As if earning two bachelor’s degrees in three years wasn’t tough enough, industrious Adrienne Sadowski craved real-world work experience at the same time. So from her dorm at Pitzer College in Claremont, Calif., the pajama-clad student, via computer, held down a part-time gig with McGee Financial Strategies, an advisory firm in Portland, Ore.
“I’m oddly motivated,” says Sadowski, now 22 and a financial planning assistant with McGee’s independent practice, affiliated with Raymond James Financial Services. The paraplanner first started there at age 15 as an after-school file clerk.
Not all paraplanners are as enterprising as this one; but such support staff need to be on the ball indeed.
Paraplanners, a relatively new breed in the industry, are gaining recognition, increasingly, as cost-effective employees that add real value to a practice. They act as fact-finders, help put together financial plans and portfolios and are whizzes with financial-planning computer software. Some paraplanners even conduct investment research and meet with clients.
With today’s vital emphasis on quality staff and the baby boomer retirement boom already under way, it could be a major mistake not to hire a paraplanner — a.k.a., sales associate or junior professional, among other titles — as part of an advisory team.
“It’s silly if you don’t have a paraplanner to leverage your time and create some depth in your firm. There are just too many pieces in the business nowadays,” says Judith McGee, principal of McGee Financial, who has mentored several other young paraplanners in addition to Sadowski.
Though paraplanners are often CFPs and can even be Series 7-licensed — or beyond — many of these men and women have zero urge to become full planners at the helm of their own practices. Some, like Sadowski, do. But paid lower compensation compared to rookie advisors, paraplanners, usually preferring to stay behind the scenes, are a cost-effective alternative to employing newbie or experienced planners.
“If I hire a person who ultimately wants to run their own practice, I’m providing an awful lot of training to someone who [sooner or later] is going to leave me. But my paraplanner is content to help me grow my practice,” says Len Valletta, principal, Albany Financial Group, in Albany, N.Y., and affiliated with LPL Financial Services.
Maria Wells, 40, who joined Valletta last April, is a CFP and also has her Series 7 and Series 63 licenses, together with various insurance licenses. But “the idea of going out and finding individual [clients] has always been a little daunting to me,” she says. “Also, I’ve felt more comfortable with a salaried position versus one that’s commission-based.” Wells, however, was hired with the understanding that she’ll soon also be on an incentive program.
Many paraplanners, in fact, earn a salary plus bonus. Some, like Christine Stiles, in Williamsburg, Va., make commissions as well. Stiles, 48, has worked with top Wachovia Securities wealth manager Joe Montgomery, who consults or custodies about $10.3 billion, for nearly 16 years. An assistant vice president, Stiles has both Series 7 and 63 licenses and is a Registered Paraplanner and an Accredited Asset Management Specialist. The two latter designations are offered by the College for Financial Planning (www.cffp.edu), from which nearly 12,000 RPs have graduated.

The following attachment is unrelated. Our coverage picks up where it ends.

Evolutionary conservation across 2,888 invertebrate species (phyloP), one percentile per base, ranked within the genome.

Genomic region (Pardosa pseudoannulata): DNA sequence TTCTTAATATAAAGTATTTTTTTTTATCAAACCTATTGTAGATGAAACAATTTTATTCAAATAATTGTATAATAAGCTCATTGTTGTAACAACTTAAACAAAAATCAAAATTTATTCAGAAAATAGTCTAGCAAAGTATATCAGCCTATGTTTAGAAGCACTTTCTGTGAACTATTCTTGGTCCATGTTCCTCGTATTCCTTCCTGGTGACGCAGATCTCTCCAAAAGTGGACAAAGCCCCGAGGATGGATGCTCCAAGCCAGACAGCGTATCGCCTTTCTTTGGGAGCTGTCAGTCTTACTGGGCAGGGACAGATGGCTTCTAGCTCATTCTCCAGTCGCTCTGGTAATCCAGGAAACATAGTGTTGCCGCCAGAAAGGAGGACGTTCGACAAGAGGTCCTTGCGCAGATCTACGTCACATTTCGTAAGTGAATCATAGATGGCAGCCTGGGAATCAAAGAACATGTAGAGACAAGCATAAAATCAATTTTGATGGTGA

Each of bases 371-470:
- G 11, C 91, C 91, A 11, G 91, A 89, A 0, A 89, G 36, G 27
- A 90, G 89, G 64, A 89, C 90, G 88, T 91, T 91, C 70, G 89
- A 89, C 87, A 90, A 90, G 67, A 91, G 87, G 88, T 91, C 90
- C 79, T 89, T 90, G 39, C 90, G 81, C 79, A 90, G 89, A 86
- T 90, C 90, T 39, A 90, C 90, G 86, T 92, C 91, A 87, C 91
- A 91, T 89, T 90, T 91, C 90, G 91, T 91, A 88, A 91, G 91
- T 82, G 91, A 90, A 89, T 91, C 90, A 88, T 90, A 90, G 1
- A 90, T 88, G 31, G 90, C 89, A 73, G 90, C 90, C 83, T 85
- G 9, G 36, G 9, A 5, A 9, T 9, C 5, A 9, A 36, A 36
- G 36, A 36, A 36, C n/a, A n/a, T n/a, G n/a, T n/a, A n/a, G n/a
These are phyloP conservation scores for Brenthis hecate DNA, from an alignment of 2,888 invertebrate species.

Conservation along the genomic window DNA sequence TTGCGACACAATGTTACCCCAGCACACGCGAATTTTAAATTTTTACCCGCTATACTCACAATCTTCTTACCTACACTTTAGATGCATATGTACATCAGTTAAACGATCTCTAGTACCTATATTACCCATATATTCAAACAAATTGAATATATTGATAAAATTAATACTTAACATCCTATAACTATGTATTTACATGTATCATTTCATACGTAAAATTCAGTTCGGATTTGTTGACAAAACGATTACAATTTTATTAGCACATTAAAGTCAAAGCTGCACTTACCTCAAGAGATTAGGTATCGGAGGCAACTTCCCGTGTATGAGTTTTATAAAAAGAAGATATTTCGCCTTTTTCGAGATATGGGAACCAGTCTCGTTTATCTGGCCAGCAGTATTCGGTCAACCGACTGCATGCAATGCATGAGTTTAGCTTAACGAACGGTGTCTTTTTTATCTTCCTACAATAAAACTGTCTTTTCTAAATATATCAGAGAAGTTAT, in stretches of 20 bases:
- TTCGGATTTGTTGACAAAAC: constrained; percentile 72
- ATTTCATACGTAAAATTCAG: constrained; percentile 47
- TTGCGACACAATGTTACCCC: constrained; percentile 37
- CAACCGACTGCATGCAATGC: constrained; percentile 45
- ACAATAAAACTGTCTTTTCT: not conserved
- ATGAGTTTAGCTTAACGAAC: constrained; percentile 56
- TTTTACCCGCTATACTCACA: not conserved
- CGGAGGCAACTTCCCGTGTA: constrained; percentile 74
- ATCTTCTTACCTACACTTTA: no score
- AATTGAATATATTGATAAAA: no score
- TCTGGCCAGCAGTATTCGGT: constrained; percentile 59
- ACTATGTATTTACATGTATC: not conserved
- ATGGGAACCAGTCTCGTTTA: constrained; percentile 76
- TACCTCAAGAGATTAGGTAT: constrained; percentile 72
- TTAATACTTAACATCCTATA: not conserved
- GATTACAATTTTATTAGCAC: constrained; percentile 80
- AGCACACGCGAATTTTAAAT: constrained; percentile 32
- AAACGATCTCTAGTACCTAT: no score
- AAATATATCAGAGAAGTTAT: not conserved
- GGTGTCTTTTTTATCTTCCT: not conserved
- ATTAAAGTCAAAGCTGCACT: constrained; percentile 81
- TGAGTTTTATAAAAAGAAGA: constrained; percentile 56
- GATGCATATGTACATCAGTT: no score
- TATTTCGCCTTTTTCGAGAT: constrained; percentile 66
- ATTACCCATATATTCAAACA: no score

But even with her impressive credentials and 26 years in the business, Stiles has no plans to move up to FC. “I already lose a lot of sleep. What I do is stressful enough!” she only half-jokes.
An Advisor’s Skills, Minus the Entrepreneurship
Super paraplanners boast a variety of talents, and excellent people skills are perhaps chief among them. “You know the game: It’s a contact sport,” says Montgomery, a managing director of investments. The FC is referring to offering clients premium-level service.
Not only does a crackerjack paraplanner need to be a people-person but he or she “has to communicate with clients in a way that mirrors or models the objectives or personality of the [advisor],” according to Jeff Moscaret, principal of Moscaret Investment Advisory, in Pasadena, Calif., and affiliated with Commonwealth Financial Network.
The FA’s paraplanner, Lance Hedgpeth, has drawn consistent client kudos for his personable manner. “That adds huge value to my firm,” says Moscaret, in the business for 20-plus years. “We try to present ourselves as very hands-on, very client-touch-oriented. Lance does that extremely well.”
According to Hedgpeth, 41, who is studying for the Series 7 — a license that will let him place trades and thus “relieve some of the burden on Jeff” — the client is always right. “Even though you may disagree, you have to appease them. I might voice my disagreement, but I try to be very diplomatic.”
Paraplanners must also have a keen appetite for learning, an analytic mind and good math skills.
In all, it’s the “desire to get it right, not just close to right,” notes Montgomery, an advisor for 31 years. “A paraplanner needs to be as near to error-free as possible because in this business, errors can be expensive.”
According to Valletta, “paraplanners should have the same technical skills as the planner. They have to have a lot of expertise. They have to be able to do almost everything the planner himself can do, but they needn’t have an entrepreneurial spirit.”